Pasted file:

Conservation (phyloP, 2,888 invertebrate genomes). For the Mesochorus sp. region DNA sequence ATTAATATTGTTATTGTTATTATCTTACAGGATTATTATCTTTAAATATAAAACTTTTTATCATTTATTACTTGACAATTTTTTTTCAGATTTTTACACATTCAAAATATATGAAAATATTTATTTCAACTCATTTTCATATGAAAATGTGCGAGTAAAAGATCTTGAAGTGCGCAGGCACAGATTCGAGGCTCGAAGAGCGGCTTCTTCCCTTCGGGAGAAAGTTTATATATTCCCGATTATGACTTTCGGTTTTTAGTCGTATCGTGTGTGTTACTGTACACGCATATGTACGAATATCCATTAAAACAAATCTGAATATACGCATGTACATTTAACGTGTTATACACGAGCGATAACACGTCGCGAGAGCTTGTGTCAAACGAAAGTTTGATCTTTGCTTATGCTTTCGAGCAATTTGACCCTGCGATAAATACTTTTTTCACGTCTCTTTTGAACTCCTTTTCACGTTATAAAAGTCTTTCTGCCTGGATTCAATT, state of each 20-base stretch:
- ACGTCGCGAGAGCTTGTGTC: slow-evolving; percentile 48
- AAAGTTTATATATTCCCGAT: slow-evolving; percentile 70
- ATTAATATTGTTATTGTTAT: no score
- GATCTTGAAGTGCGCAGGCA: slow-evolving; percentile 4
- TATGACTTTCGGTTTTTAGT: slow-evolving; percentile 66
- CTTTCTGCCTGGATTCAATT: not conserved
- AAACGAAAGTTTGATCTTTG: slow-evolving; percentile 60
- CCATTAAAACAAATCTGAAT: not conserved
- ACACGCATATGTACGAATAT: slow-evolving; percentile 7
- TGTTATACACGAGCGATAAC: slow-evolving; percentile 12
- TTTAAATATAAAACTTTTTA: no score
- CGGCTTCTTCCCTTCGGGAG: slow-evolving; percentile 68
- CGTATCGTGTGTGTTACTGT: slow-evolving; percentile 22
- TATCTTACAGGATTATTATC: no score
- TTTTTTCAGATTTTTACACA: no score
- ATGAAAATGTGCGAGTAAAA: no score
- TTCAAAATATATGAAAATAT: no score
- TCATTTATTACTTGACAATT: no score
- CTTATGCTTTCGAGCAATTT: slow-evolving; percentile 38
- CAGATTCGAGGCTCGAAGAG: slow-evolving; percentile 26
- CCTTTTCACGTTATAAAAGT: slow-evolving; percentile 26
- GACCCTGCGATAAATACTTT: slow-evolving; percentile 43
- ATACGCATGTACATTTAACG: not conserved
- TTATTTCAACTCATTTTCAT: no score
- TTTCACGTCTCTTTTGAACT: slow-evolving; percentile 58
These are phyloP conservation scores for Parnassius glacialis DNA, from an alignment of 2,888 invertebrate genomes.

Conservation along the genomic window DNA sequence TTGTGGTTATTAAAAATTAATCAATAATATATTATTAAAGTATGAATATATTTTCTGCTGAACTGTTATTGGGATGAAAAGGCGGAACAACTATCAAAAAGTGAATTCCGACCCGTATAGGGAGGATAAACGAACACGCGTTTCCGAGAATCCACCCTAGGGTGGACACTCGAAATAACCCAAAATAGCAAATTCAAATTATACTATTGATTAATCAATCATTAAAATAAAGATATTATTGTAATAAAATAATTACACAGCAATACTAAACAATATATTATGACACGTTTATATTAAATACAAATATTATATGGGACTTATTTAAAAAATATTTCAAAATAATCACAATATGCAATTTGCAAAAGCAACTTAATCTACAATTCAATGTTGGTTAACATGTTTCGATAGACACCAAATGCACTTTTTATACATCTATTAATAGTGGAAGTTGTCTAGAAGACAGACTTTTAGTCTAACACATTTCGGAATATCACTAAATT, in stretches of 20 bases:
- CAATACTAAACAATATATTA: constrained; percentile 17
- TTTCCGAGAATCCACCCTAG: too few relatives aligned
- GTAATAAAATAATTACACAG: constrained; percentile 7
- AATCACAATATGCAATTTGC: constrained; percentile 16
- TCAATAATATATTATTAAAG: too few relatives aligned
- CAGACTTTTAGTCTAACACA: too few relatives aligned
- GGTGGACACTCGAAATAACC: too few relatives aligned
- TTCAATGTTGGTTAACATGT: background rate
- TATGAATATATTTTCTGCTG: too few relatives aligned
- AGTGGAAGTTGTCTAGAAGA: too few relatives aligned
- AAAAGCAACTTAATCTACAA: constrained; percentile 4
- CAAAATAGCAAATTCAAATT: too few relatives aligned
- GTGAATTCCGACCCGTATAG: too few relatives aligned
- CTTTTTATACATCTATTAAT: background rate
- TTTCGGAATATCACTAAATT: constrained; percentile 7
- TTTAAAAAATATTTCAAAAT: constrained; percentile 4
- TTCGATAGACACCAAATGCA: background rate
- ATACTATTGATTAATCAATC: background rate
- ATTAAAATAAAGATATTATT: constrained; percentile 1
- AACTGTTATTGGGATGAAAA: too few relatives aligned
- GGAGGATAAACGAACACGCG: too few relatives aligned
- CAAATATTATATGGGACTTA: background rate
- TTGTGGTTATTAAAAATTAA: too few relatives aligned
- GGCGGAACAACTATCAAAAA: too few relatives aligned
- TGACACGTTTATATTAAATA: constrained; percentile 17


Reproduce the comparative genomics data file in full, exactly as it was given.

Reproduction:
Conservation (phyloP, 2,888 invertebrate genomes). For the Mesochorus sp. region DNA sequence ATTAATATTGTTATTGTTATTATCTTACAGGATTATTATCTTTAAATATAAAACTTTTTATCATTTATTACTTGACAATTTTTTTTCAGATTTTTACACATTCAAAATATATGAAAATATTTATTTCAACTCATTTTCATATGAAAATGTGCGAGTAAAAGATCTTGAAGTGCGCAGGCACAGATTCGAGGCTCGAAGAGCGGCTTCTTCCCTTCGGGAGAAAGTTTATATATTCCCGATTATGACTTTCGGTTTTTAGTCGTATCGTGTGTGTTACTGTACACGCATATGTACGAATATCCATTAAAACAAATCTGAATATACGCATGTACATTTAACGTGTTATACACGAGCGATAACACGTCGCGAGAGCTTGTGTCAAACGAAAGTTTGATCTTTGCTTATGCTTTCGAGCAATTTGACCCTGCGATAAATACTTTTTTCACGTCTCTTTTGAACTCCTTTTCACGTTATAAAAGTCTTTCTGCCTGGATTCAATT, state of each 20-base stretch:
- ACGTCGCGAGAGCTTGTGTC: slow-evolving; percentile 48
- AAAGTTTATATATTCCCGAT: slow-evolving; percentile 70
- ATTAATATTGTTATTGTTAT: no score
- GATCTTGAAGTGCGCAGGCA: slow-evolving; percentile 4
- TATGACTTTCGGTTTTTAGT: slow-evolving; percentile 66
- CTTTCTGCCTGGATTCAATT: not conserved
- AAACGAAAGTTTGATCTTTG: slow-evolving; percentile 60
- CCATTAAAACAAATCTGAAT: not conserved
- ACACGCATATGTACGAATAT: slow-evolving; percentile 7
- TGTTATACACGAGCGATAAC: slow-evolving; percentile 12
- TTTAAATATAAAACTTTTTA: no score
- CGGCTTCTTCCCTTCGGGAG: slow-evolving; percentile 68
- CGTATCGTGTGTGTTACTGT: slow-evolving; percentile 22
- TATCTTACAGGATTATTATC: no score
- TTTTTTCAGATTTTTACACA: no score
- ATGAAAATGTGCGAGTAAAA: no score
- TTCAAAATATATGAAAATAT: no score
- TCATTTATTACTTGACAATT: no score
- CTTATGCTTTCGAGCAATTT: slow-evolving; percentile 38
- CAGATTCGAGGCTCGAAGAG: slow-evolving; percentile 26
- CCTTTTCACGTTATAAAAGT: slow-evolving; percentile 26
- GACCCTGCGATAAATACTTT: slow-evolving; percentile 43
- ATACGCATGTACATTTAACG: not conserved
- TTATTTCAACTCATTTTCAT: no score
- TTTCACGTCTCTTTTGAACT: slow-evolving; percentile 58
These are phyloP conservation scores for Parnassius glacialis DNA, from an alignment of 2,888 invertebrate genomes.

Conservation along the genomic window DNA sequence TTGTGGTTATTAAAAATTAATCAATAATATATTATTAAAGTATGAATATATTTTCTGCTGAACTGTTATTGGGATGAAAAGGCGGAACAACTATCAAAAAGTGAATTCCGACCCGTATAGGGAGGATAAACGAACACGCGTTTCCGAGAATCCACCCTAGGGTGGACACTCGAAATAACCCAAAATAGCAAATTCAAATTATACTATTGATTAATCAATCATTAAAATAAAGATATTATTGTAATAAAATAATTACACAGCAATACTAAACAATATATTATGACACGTTTATATTAAATACAAATATTATATGGGACTTATTTAAAAAATATTTCAAAATAATCACAATATGCAATTTGCAAAAGCAACTTAATCTACAATTCAATGTTGGTTAACATGTTTCGATAGACACCAAATGCACTTTTTATACATCTATTAATAGTGGAAGTTGTCTAGAAGACAGACTTTTAGTCTAACACATTTCGGAATATCACTAAATT, in stretches of 20 bases:
- CAATACTAAACAATATATTA: constrained; percentile 17
- TTTCCGAGAATCCACCCTAG: too few relatives aligned
- GTAATAAAATAATTACACAG: constrained; percentile 7
- AATCACAATATGCAATTTGC: constrained; percentile 16
- TCAATAATATATTATTAAAG: too few relatives aligned
- CAGACTTTTAGTCTAACACA: too few relatives aligned
- GGTGGACACTCGAAATAACC: too few relatives aligned
- TTCAATGTTGGTTAACATGT: background rate
- TATGAATATATTTTCTGCTG: too few relatives aligned
- AGTGGAAGTTGTCTAGAAGA: too few relatives aligned
- AAAAGCAACTTAATCTACAA: constrained; percentile 4
- CAAAATAGCAAATTCAAATT: too few relatives aligned
- GTGAATTCCGACCCGTATAG: too few relatives aligned
- CTTTTTATACATCTATTAAT: background rate
- TTTCGGAATATCACTAAATT: constrained; percentile 7
- TTTAAAAAATATTTCAAAAT: constrained; percentile 4
- TTCGATAGACACCAAATGCA: background rate
- ATACTATTGATTAATCAATC: background rate
- ATTAAAATAAAGATATTATT: constrained; percentile 1
- AACTGTTATTGGGATGAAAA: too few relatives aligned
- GGAGGATAAACGAACACGCG: too few relatives aligned
- CAAATATTATATGGGACTTA: background rate
- TTGTGGTTATTAAAAATTAA: too few relatives aligned
- GGCGGAACAACTATCAAAAA: too few relatives aligned
- TGACACGTTTATATTAAATA: constrained; percentile 17